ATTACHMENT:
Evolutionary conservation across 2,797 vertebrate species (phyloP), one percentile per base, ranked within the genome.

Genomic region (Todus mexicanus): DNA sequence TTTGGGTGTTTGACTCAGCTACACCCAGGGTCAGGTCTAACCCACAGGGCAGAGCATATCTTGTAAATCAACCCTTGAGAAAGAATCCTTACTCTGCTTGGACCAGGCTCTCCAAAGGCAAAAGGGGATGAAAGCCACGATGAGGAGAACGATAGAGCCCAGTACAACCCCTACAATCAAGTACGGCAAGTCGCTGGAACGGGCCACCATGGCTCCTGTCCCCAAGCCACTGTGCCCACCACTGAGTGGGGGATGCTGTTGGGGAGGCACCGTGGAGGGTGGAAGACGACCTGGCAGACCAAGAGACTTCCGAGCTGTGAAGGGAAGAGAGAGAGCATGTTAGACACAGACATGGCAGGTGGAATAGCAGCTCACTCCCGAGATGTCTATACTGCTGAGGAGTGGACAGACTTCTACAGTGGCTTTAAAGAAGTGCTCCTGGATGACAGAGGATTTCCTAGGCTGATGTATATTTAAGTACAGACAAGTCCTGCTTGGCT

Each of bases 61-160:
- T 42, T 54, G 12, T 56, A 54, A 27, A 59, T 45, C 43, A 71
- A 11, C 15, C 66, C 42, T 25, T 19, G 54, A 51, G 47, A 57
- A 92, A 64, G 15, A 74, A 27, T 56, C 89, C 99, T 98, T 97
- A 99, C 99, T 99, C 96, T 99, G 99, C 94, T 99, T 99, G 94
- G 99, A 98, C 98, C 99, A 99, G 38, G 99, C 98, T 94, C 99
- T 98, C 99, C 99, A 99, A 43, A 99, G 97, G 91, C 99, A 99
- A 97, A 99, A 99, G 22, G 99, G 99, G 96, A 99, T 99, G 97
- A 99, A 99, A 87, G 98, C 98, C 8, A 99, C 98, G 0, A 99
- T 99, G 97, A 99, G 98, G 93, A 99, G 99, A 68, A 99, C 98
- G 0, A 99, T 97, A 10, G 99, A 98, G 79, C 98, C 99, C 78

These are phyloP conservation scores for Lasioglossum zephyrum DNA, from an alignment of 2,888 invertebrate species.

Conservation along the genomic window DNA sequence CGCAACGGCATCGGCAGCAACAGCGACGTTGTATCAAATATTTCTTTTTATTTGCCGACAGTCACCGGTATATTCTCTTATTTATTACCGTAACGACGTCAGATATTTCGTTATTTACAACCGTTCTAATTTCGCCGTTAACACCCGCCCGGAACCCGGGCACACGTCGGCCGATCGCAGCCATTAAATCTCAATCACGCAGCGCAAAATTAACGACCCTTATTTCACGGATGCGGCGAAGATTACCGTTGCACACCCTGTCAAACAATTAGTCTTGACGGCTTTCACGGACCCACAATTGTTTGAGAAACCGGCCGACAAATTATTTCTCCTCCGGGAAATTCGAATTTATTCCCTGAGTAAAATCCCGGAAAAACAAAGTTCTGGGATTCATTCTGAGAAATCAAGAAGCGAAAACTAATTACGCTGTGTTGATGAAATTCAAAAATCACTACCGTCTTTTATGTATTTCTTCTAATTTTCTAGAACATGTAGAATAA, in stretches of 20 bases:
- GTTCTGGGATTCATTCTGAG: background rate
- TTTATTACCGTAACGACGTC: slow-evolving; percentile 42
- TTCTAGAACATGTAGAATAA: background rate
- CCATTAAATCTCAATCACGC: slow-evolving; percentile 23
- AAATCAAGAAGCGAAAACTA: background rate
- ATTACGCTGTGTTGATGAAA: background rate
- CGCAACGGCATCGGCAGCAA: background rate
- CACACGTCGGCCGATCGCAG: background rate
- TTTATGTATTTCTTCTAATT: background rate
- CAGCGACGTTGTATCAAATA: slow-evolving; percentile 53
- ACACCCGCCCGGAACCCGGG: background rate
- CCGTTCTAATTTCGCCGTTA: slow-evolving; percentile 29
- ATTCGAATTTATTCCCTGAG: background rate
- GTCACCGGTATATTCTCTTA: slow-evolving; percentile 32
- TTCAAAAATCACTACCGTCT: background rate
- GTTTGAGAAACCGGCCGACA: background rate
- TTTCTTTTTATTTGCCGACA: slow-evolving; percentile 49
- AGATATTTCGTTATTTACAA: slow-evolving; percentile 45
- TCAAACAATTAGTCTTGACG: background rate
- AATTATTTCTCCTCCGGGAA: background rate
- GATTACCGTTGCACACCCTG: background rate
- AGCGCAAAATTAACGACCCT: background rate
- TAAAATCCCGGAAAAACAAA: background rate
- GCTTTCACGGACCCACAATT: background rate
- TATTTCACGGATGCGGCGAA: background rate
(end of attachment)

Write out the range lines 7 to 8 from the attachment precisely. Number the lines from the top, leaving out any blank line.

- A 99, C 99, T 99, C 96, T 99, G 99, C 94, T 99, T 99, G 94
- G 99, A 98, C 98, C 99, A 99, G 38, G 99, C 98, T 94, C 99